Islamic art and the patterns of the infinite
It’s difficult, if not impossible, to determine what exactly encompasses Islamic art. The term is not specific to a religion, place, time or even a field, and instead spans over 1400 years and receives influences from Roman, early Christian, Byzantine and even Chinese art. Although some think Islamic art is a false concept, the similarities between pieces of the Islamic world is what have kept scholars using the term.
An element that repeats in Islamic art is the arabesque, so much that it’s been called “the definitive characteristic in all Islamic art”. Because Muslims believe in the absolute and complete unity of God, Islamic artists had to develop a form of art that did not include any symbolic representation of God. Instead, arabesques use floral and vegetal patterns to symbolize the transcendent, the indivisible and the infinite.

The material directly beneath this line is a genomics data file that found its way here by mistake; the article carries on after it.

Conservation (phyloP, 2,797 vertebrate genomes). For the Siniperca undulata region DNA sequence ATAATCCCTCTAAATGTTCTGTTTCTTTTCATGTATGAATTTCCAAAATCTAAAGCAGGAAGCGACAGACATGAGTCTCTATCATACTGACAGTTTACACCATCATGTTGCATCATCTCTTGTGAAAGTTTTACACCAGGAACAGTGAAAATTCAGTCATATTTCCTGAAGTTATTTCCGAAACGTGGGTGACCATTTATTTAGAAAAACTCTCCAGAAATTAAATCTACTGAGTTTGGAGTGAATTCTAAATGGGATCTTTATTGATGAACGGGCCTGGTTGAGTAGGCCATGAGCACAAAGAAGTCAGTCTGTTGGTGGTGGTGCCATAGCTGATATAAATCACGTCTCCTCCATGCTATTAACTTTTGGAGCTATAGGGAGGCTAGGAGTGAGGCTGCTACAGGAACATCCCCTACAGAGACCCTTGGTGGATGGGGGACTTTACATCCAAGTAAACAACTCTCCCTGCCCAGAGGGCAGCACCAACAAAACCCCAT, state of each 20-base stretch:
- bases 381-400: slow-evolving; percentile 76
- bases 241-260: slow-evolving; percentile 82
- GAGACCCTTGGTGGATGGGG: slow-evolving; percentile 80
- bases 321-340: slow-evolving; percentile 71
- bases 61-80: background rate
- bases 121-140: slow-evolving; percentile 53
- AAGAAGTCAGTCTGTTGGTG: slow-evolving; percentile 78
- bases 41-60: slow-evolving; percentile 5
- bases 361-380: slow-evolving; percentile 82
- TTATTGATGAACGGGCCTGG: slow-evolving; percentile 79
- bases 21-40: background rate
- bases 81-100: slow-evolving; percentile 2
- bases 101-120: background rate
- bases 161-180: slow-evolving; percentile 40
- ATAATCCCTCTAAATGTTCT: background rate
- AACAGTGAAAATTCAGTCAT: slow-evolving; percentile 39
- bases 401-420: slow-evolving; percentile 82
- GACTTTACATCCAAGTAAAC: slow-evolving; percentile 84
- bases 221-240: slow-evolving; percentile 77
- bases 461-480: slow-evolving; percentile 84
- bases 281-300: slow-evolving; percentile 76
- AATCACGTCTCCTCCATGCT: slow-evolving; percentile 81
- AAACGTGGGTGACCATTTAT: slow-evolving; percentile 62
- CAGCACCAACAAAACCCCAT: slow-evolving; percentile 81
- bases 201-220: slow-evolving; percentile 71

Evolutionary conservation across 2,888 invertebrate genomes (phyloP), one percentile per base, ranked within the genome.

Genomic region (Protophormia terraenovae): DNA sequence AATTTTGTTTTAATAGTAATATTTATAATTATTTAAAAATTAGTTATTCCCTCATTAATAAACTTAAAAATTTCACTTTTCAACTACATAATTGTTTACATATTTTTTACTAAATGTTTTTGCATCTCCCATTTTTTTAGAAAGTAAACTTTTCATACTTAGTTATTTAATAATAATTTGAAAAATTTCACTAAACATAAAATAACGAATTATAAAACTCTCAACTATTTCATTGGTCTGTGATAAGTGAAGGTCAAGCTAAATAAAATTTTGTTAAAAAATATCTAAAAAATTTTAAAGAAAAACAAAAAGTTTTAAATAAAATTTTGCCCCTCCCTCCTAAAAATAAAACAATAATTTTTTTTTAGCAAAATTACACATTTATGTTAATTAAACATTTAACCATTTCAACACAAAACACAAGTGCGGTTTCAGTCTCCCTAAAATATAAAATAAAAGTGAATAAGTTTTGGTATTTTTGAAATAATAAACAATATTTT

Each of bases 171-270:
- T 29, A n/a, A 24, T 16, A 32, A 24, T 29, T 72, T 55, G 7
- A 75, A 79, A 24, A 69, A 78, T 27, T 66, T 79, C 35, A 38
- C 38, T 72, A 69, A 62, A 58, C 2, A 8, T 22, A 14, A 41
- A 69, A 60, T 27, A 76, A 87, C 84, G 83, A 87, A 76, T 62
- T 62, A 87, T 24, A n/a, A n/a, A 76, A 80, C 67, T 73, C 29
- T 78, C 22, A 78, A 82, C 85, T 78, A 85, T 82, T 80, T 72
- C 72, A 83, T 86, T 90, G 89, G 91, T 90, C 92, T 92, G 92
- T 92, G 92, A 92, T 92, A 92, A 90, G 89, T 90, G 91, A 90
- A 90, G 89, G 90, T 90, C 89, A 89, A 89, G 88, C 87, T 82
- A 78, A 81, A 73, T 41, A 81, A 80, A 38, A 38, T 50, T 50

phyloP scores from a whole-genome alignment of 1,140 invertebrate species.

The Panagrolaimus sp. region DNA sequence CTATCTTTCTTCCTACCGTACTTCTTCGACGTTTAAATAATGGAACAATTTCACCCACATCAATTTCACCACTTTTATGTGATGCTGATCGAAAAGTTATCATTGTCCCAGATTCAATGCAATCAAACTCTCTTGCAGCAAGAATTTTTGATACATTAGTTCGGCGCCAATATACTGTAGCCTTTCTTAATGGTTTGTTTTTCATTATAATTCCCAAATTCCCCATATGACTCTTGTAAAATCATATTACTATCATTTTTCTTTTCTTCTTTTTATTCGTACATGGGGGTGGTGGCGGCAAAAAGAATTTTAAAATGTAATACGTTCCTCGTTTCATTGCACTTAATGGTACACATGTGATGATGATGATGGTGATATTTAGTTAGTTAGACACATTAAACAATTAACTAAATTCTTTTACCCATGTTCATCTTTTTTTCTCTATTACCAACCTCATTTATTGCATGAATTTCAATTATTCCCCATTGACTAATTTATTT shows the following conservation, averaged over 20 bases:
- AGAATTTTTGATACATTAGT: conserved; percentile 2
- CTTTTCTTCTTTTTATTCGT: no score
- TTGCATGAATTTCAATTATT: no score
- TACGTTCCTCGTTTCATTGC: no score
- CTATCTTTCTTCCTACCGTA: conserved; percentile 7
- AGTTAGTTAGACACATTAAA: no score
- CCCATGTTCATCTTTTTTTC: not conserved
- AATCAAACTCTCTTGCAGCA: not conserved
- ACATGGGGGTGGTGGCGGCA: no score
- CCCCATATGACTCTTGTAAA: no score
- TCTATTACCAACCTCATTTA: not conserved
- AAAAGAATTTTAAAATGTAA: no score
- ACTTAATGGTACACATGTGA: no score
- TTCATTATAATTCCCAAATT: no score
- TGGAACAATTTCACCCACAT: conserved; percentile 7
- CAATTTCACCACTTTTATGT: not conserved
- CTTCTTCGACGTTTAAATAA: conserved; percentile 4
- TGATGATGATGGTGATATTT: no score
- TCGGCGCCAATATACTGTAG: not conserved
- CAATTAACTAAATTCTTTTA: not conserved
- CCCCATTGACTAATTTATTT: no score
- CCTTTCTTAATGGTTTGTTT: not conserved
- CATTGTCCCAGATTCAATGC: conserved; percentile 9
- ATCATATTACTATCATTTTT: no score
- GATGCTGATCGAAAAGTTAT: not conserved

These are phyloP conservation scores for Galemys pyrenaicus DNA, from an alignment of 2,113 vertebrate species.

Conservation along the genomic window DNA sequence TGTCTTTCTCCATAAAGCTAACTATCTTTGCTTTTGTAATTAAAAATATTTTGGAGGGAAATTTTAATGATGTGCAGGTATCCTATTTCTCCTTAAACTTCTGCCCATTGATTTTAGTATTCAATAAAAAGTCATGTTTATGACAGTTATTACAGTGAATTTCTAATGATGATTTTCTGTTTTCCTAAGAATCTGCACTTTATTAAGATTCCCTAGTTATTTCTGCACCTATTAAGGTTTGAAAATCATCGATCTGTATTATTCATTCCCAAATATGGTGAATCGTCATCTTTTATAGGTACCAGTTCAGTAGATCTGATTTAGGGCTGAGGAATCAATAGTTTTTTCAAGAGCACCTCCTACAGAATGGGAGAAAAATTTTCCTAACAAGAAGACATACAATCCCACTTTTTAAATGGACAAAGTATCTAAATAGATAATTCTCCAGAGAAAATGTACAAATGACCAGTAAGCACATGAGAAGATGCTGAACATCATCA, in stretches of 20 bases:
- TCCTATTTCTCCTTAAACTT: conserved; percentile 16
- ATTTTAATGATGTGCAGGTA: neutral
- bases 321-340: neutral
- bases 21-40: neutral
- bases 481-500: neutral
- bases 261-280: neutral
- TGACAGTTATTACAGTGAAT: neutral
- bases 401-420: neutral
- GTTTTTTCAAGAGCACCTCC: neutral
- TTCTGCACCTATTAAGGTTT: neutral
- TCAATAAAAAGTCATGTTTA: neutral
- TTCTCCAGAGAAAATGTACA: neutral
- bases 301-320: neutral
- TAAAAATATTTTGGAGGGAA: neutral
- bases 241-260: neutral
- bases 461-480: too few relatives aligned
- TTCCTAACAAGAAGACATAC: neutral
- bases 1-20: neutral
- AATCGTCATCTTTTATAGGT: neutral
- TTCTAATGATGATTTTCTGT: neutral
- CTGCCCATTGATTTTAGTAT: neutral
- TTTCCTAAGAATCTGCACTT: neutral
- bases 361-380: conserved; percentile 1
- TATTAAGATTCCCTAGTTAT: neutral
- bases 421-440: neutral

Here’s something interesting about arabesques: They can contain mistakes. Some experts believe these errors in the repetitions were intentionally produced to show the humility of the artists who believed only God could create perfection.
Famous works of architecture that feature arabesques include the Great Mosque of Damascus, the Taj Mahal and the Great Mosque of Cordoba in Spain.
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